Some posts on petdogworld.co.uk may contain affiliate links. Please see my Disclosure Policy for further information.
Chewing is a natural part of being a puppy, especially when teething.
It’s best to keep your puppy away from pieces of furniture that are likely to get chewed especially when you can’t be around to keep an eye on them all the time.
I remember when my dog was a pup, he grabbed my new living room curtains and was tugging on them. I managed to get him off them before his teeth went through!
It can be a very frustrating time, but puppies do eventually learn and will grow out of it, I know it doesn’t seem they will, but they do. Here are 4 ways to stop puppy chewing.
Get A Playpen
One thing I found a godsend when my dog was a pup was having a puppy playpen. It is brilliant!
Large enough to fit a bed, food, water and a corner where your puppy can go to the toilet on puppy training pads. Playpens have plastic bottoms so that when your puppy does go to the toilet it doesn’t ruin your floor or carpet and all you have to do is clean the bottom of the playpen.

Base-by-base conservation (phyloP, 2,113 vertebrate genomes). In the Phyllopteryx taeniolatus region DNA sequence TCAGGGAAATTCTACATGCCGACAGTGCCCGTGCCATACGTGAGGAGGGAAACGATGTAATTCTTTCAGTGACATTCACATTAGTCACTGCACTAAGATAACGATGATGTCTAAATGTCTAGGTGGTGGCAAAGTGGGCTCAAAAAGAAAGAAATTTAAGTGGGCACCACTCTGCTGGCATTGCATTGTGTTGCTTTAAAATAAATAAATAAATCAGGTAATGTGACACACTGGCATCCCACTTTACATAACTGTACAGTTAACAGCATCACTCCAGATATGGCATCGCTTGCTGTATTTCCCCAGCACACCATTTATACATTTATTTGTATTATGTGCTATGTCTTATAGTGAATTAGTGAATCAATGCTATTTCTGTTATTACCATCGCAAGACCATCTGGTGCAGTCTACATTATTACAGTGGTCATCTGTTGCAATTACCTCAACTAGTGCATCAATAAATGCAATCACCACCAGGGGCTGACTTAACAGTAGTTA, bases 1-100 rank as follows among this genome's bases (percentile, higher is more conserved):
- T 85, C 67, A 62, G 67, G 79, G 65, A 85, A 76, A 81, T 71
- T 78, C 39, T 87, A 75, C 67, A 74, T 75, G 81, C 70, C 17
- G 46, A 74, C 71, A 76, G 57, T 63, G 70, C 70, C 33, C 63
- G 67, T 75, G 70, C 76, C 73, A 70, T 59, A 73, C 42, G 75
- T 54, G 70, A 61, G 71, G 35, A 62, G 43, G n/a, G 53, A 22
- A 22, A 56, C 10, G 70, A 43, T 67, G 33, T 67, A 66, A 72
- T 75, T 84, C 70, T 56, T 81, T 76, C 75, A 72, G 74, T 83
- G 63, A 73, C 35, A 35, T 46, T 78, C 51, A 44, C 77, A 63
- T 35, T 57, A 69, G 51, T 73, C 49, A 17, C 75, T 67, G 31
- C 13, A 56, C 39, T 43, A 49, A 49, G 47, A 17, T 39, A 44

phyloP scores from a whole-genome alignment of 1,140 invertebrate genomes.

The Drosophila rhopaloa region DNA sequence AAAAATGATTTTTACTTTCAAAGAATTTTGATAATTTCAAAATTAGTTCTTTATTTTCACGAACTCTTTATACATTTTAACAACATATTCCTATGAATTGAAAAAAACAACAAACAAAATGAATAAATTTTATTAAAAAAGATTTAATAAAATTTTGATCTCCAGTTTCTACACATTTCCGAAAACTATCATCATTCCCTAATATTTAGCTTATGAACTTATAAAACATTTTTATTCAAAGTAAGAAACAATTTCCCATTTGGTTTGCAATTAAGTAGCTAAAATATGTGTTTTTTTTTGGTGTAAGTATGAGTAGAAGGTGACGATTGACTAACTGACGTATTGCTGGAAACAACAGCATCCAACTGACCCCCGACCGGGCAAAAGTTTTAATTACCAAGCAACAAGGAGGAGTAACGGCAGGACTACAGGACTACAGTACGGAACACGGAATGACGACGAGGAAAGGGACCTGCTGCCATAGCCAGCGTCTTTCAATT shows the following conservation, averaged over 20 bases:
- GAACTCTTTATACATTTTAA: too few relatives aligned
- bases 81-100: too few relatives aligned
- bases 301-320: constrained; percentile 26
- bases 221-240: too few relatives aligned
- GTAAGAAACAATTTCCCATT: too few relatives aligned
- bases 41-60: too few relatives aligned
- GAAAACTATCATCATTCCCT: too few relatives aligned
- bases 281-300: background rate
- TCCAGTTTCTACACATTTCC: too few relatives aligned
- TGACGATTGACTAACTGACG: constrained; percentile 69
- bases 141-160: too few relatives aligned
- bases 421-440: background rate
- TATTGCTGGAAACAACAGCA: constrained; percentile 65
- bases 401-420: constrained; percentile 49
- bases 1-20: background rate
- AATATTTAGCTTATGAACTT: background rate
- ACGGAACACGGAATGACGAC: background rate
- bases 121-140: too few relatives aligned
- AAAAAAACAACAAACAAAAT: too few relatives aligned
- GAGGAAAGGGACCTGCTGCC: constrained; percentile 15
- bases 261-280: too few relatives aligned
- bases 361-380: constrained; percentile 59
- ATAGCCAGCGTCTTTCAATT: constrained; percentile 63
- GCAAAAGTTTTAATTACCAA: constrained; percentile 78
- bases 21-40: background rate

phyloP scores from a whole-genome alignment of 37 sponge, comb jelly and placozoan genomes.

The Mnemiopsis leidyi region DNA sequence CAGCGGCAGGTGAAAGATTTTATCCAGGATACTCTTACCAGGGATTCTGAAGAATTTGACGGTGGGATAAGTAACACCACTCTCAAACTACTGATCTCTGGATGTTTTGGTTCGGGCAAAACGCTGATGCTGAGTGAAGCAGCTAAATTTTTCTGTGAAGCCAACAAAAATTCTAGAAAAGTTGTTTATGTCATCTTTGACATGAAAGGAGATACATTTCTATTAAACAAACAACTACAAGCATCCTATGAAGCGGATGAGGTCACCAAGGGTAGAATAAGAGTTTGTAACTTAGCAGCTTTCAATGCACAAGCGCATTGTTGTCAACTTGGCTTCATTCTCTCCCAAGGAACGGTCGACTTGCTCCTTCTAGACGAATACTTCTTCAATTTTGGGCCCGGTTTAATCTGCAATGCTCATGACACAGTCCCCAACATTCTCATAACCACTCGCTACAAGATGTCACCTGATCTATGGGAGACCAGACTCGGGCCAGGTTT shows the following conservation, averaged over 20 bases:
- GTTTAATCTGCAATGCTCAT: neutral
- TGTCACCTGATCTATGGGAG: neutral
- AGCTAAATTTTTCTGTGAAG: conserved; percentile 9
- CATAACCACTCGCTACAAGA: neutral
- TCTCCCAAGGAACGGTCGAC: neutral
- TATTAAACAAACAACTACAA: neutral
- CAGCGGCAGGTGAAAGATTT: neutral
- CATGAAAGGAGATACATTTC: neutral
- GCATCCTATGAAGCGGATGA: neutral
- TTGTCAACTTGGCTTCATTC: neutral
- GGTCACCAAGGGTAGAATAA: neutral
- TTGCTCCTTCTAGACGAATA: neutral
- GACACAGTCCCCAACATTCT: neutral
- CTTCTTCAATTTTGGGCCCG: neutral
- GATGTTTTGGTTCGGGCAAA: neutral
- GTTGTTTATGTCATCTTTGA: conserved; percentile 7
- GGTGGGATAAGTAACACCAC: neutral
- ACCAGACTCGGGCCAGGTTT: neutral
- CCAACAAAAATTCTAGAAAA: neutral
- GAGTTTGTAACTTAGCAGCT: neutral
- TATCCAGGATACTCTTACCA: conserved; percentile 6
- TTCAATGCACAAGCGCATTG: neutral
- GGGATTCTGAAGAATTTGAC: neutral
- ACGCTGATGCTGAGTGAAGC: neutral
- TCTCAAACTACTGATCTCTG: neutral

Obviously, your puppy can’t stay in the playpen all the time so for the time he’s out of it and running loose around the house, here are some tips to avoid chewing.
Don’t Leave Things Lying Around
Don’t leave shoes, socks, and items of clothing around the house that your puppy is likely to pick up and chew. Hide the remote control, keep mobile phones well out of sight. Make sure wires aren’t exposed.
Encourage Your Puppy To Play With His Own Toys
Encourage your puppy to play with his own toys and make sure there’s plenty for him to play with and have a good chew on. Keep him occupied as much as you can.
Praise your puppy every time he plays with his own toys and chews his bones and dog chews.
If he picks up anything he’s not allowed, firmly say “No” and remove it from his mouth, then put it out of sight. Redirect him to play with one of his own toys.
Stop Hand Chewing
Another habit that needs to be nipped in the bud pretty quickly is hand chewing. This is not good if the dog continues to do it into adulthood.
Again firmly say “No” then gently remove your hands from your dog’s mouth, don’t try to pull your hands away quickly as the dog may latch on further and tug. When he’s let go redirect him to his toys and praise him when he’s good.
It’s always best to praise good behaviour and give your puppy a treat. This way he will learn what is expected of him in a positive way.